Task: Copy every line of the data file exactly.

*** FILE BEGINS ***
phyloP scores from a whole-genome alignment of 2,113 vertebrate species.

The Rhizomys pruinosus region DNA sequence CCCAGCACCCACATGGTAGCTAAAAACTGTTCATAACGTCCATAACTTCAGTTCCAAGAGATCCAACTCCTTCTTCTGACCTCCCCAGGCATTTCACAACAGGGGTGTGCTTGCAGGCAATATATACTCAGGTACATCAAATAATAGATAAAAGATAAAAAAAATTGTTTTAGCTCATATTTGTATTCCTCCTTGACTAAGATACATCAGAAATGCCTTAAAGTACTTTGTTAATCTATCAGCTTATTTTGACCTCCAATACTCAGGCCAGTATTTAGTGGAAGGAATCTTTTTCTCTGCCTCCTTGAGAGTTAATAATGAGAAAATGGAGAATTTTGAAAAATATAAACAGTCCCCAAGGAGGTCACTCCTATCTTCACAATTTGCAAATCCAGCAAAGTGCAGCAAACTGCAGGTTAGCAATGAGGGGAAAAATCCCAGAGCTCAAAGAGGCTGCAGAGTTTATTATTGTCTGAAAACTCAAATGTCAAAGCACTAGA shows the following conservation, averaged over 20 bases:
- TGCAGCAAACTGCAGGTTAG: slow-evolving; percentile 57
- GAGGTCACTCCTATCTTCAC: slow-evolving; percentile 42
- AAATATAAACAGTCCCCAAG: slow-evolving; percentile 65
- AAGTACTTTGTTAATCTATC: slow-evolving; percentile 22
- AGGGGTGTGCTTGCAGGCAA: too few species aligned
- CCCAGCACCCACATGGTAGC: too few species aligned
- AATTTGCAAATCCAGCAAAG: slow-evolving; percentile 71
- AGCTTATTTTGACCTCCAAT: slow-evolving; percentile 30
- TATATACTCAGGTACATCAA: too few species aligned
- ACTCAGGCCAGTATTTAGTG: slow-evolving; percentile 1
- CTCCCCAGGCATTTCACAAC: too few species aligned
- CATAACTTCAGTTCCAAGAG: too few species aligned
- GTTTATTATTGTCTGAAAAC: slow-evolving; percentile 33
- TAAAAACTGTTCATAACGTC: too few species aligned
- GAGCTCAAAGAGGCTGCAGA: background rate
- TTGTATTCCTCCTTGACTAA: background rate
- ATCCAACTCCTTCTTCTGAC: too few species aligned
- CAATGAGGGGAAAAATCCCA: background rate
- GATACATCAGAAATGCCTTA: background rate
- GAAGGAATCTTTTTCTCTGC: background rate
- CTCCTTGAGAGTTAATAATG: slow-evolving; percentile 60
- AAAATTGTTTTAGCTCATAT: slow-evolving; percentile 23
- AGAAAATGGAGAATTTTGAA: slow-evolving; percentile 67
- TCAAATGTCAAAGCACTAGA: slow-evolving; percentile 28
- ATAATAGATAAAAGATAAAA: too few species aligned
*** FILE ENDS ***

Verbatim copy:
phyloP scores from a whole-genome alignment of 2,113 vertebrate species.

The Rhizomys pruinosus region DNA sequence CCCAGCACCCACATGGTAGCTAAAAACTGTTCATAACGTCCATAACTTCAGTTCCAAGAGATCCAACTCCTTCTTCTGACCTCCCCAGGCATTTCACAACAGGGGTGTGCTTGCAGGCAATATATACTCAGGTACATCAAATAATAGATAAAAGATAAAAAAAATTGTTTTAGCTCATATTTGTATTCCTCCTTGACTAAGATACATCAGAAATGCCTTAAAGTACTTTGTTAATCTATCAGCTTATTTTGACCTCCAATACTCAGGCCAGTATTTAGTGGAAGGAATCTTTTTCTCTGCCTCCTTGAGAGTTAATAATGAGAAAATGGAGAATTTTGAAAAATATAAACAGTCCCCAAGGAGGTCACTCCTATCTTCACAATTTGCAAATCCAGCAAAGTGCAGCAAACTGCAGGTTAGCAATGAGGGGAAAAATCCCAGAGCTCAAAGAGGCTGCAGAGTTTATTATTGTCTGAAAACTCAAATGTCAAAGCACTAGA shows the following conservation, averaged over 20 bases:
- TGCAGCAAACTGCAGGTTAG: slow-evolving; percentile 57
- GAGGTCACTCCTATCTTCAC: slow-evolving; percentile 42
- AAATATAAACAGTCCCCAAG: slow-evolving; percentile 65
- AAGTACTTTGTTAATCTATC: slow-evolving; percentile 22
- AGGGGTGTGCTTGCAGGCAA: too few species aligned
- CCCAGCACCCACATGGTAGC: too few species aligned
- AATTTGCAAATCCAGCAAAG: slow-evolving; percentile 71
- AGCTTATTTTGACCTCCAAT: slow-evolving; percentile 30
- TATATACTCAGGTACATCAA: too few species aligned
- ACTCAGGCCAGTATTTAGTG: slow-evolving; percentile 1
- CTCCCCAGGCATTTCACAAC: too few species aligned
- CATAACTTCAGTTCCAAGAG: too few species aligned
- GTTTATTATTGTCTGAAAAC: slow-evolving; percentile 33
- TAAAAACTGTTCATAACGTC: too few species aligned
- GAGCTCAAAGAGGCTGCAGA: background rate
- TTGTATTCCTCCTTGACTAA: background rate
- ATCCAACTCCTTCTTCTGAC: too few species aligned
- CAATGAGGGGAAAAATCCCA: background rate
- GATACATCAGAAATGCCTTA: background rate
- GAAGGAATCTTTTTCTCTGC: background rate
- CTCCTTGAGAGTTAATAATG: slow-evolving; percentile 60
- AAAATTGTTTTAGCTCATAT: slow-evolving; percentile 23
- AGAAAATGGAGAATTTTGAA: slow-evolving; percentile 67
- TCAAATGTCAAAGCACTAGA: slow-evolving; percentile 28
- ATAATAGATAAAAGATAAAA: too few species aligned